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|Title:||Design and 3D printing of compliant mechanisms||Authors:||Pham, Minh Tuan||Keywords:||DRNTU::Engineering::Mechanical engineering::Mechanics and dynamics
DRNTU::Engineering::Mechanical engineering::Kinematics and dynamics of machinery
DRNTU::Engineering::Mechanical engineering::Machine design and construction
|Issue Date:||28-Jan-2019||Source:||Pham, M. T. (2019). Design and 3D printing of compliant mechanisms. Doctoral thesis, Nanyang Technological University, Singapore.||Abstract:||Compliant mechanism has been a popular solution for developing precision motion systems. The working principle of compliant mechanism is based on elastic deformation of flexure elements, capable of providing highly repeatable motions that conventional bearing-based counterparts fail to deliver. In positioning applications, compliant parallel mechanism (CPM) is preferred because its closed-form architecture has high payload allowance and can better reject external mechanical disturbances. However, the performance of CPMs is often constrained by the limitations of synthesis techniques and fabrication methods. At present, it is still a challenge to synthesize multiple degrees-of-freedom (DOF) CPMs with spatial motions, optimized stiffness and dynamic properties. In addition, using conventional machining methods to fabricate the structure of CPMs by sub-parts will incur assembly errors. To address the limitations, this research focuses on the development of a new synthesis method for multi-DOF CPMs and the investigation on the mechanical characteristics of CPMs that are monolithically fabricated by 3D printing technology. A novel beam-based structural optimization method is proposed to synthesize CPMs with multi-DOF, optimized stiffness and desired dynamic properties. A well-defined objective function for the optimization process is also presented where the different units of components within the stiffness matrix of CPMs are normalized. It is shown that the desired motions of CPMs can be obtained by determining specific geometries of the curved-and-twisted beams. The effectiveness of the beam-based method is demonstrated by synthesizing a 3-DOF spatial-motion (θX – θY – Z) CPM with high stiffness ratios of more than 200 for rotations and 4000 for translations, a large workspace of 8° × 8° × 5.5 mm and a targeted dynamic response of 100 Hz. A monolithic prototype of the synthesized CPM is fabricated by electron beam melting (EBM) technology and the characteristics of the 3D-printed CPM are experimentally investigated. By introducing a coefficient factor to compensate the difference between the designed thickness and effective thickness, the mechanical properties of 3D-printed CPMs can be well predicted. Experimental results show that EBM technology can be used to fabricate compliant devices for high-precision positioning systems. CPMs with motion-decoupling capability are desirable to eliminate parasitic motions. Several design criteria are analytically derived for synthesizing 3-legged CPMs with any DOF and fully-decoupled motions. A design of 3-DOF (θX – θY – Z) CPM with decoupled output motions is presented and experimentally evaluated. A new CPM with 6-DOF is also synthesized to demonstrate the versatility of the beam-based method and the decoupled-motion criteria. Experimental investigations show that the EBM-printed prototype of the 6-DOF CPM has motion-decoupling capability and is able to produce a large workspace of more than 6 mm in translations and 12° in rotations. It is envisaged that results of this research can help engineers to develop a variety of high-precision machines with optimal performances.||URI:||https://hdl.handle.net/10356/82990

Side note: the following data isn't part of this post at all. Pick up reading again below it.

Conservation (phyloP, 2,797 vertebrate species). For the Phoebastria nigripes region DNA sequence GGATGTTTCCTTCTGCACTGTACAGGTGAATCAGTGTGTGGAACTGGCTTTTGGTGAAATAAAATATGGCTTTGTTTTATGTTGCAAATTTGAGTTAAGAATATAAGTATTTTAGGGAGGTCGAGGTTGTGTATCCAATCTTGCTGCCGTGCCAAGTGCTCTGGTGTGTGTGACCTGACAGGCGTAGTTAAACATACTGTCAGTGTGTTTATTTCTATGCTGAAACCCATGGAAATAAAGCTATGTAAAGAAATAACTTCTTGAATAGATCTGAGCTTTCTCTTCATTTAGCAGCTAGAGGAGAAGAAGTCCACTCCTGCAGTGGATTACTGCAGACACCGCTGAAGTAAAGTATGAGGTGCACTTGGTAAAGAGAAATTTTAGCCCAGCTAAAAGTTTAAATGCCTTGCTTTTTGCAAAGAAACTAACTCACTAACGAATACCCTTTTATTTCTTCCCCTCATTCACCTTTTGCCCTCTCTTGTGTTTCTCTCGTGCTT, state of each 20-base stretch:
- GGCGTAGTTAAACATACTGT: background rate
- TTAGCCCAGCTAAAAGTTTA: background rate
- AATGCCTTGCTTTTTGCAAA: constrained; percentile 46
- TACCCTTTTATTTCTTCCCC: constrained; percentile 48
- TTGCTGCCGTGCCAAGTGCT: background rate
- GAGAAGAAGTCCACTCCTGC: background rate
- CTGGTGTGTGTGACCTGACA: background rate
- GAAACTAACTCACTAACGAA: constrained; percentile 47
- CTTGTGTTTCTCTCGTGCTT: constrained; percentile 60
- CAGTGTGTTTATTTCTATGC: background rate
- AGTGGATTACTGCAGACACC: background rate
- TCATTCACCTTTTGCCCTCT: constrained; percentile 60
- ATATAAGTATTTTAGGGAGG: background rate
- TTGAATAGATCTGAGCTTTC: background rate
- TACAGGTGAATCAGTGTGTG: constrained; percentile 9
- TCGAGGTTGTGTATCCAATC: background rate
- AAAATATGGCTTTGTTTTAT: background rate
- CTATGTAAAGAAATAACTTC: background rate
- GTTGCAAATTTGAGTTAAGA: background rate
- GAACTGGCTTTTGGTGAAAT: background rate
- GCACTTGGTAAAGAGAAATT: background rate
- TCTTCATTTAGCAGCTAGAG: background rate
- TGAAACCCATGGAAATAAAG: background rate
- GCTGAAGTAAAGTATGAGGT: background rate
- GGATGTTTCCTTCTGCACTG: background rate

|DOI:||10.32657/10220/47565||Fulltext Permission:||open||Fulltext Availability:||With Fulltext|
|Appears in Collections:||MAE Theses|
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